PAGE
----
Don’t forget about your skin for the big day. Skin Authority’s GO! Tie-The-Knot kit offers adorable wedding-themed packaging and travel-size products that help your skin look and feel beautiful. They’re also great gifts for bridal showers or members of your wedding party. The kit, 15 percent off this month with code WASHINGTONIAN, is normally $58 and includes a cleanser, a resurfacing accelerator, a tri-power peptide hydrator, and SPF-30 moisturizer.

Keep Reading ...

Bride on a Budget

June Deals for Brides and Grooms

We help ease your wedding-budget blues with these monthly specials.

By McLean Robbins

You know the adage: Something old, something new, something borrowed, something blue. But where does “something that fits into my budget” work into that equation? Spend your money where it counts on your wedding day, without compromising quality.

We’ve compiled our first-ever Washingtonian Bride & Groom “Deals” list, an offshoot of the popular Washingtonian “Deals” column, printed each month in the magazine. Unless otherwise noted, these packages are available for the entire month of June by mentioning Washingtonian Bride & Groom at the time of reservation, or by using code WASHINGTONIAN online.

Keep Reading ...


Wedding Planning Timeline

You’re engaged. Now what?

By Kim Forrest

If you got engaged over the holiday weekend, congrats! You’ll probably want to spend the next few weeks celebrating and staring adoringly at your ring finger (and, we hope, reading your free copy of Washingtonian Bride & Groom and getting your tickets for Unveiled). But we know soon enough you’re going to start getting that age-old question from everyone from your coworkers to Great-Aunt Ida to that girl you’re friends with on Facebook but haven’t spoken to since third grade:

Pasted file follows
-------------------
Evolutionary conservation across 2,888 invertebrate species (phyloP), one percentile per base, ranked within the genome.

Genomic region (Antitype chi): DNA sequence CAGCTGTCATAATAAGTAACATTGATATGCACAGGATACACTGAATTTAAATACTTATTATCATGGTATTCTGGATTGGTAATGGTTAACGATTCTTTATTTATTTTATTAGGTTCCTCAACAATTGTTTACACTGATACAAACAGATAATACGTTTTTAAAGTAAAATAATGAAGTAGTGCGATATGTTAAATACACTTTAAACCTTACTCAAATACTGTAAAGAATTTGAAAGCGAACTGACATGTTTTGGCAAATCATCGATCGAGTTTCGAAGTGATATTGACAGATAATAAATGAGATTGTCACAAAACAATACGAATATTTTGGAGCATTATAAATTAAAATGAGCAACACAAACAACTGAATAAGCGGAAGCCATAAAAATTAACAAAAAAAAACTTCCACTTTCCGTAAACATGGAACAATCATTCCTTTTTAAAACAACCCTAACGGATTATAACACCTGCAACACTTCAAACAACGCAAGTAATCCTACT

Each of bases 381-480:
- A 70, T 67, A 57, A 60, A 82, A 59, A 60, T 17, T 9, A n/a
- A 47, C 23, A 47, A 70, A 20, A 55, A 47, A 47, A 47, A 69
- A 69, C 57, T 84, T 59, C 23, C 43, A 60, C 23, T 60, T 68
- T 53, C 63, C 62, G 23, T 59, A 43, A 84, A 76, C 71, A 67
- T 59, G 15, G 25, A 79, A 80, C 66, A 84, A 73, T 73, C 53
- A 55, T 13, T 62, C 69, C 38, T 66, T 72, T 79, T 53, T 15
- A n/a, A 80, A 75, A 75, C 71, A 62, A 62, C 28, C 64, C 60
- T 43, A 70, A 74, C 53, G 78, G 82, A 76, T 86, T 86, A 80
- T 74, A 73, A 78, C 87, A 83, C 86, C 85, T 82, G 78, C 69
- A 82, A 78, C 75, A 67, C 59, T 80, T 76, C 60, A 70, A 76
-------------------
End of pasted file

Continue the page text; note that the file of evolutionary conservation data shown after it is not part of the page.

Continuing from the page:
“So when’s the big day?”

And yes, we understand it’s tough to figure out where to start, whether you’re the first in your group of friends to get engaged or you’ve been to dozens of weddings. We’ve been there, and we know it can be overwhelming.

Don’t worry—we’ve got your back. We asked event planner Jeannette Tavares of Evoke to share her wedding planning timeline to help you get going on this adventure (be sure to take a peek at our vendor guide to select your pros). And we promise we’ll be with you every step of the way. Feel free to e-mail kforrest@washingtonian.com with any questions, and we’ll get back to you as soon as we can!

Keep Reading ...


MoB Monday: Can She Ask For Cash?

Our resident wedding etiquette expert, Leslie Milk—“Washingtonian” lifestyle editor and author of “It’s Her Wedding, But I’ll Cry If I Want To: A Survival Guide for the Mother of the Bride”—answers your questions

By Leslie Milk
There's really no tactful way to ask for cash—so just be gracious about whatever gifts you receive.

My daughter wants to ask for cash instead of wedding presents. Is there a tactful way of doing this?

There are online registries where guests can contribute to a honeymoon fund, a mortgage fund, or a larger gift. You daughter can certainly register with one of these and inform guests who ask about where she is registered. There are also stores that will give cash for returned wedding gifts. But there is no tactful way to tell guests it’s the money, not the thought, that counts. She needs to remember that wedding guests are being invited to share her joy, not underwrite her future.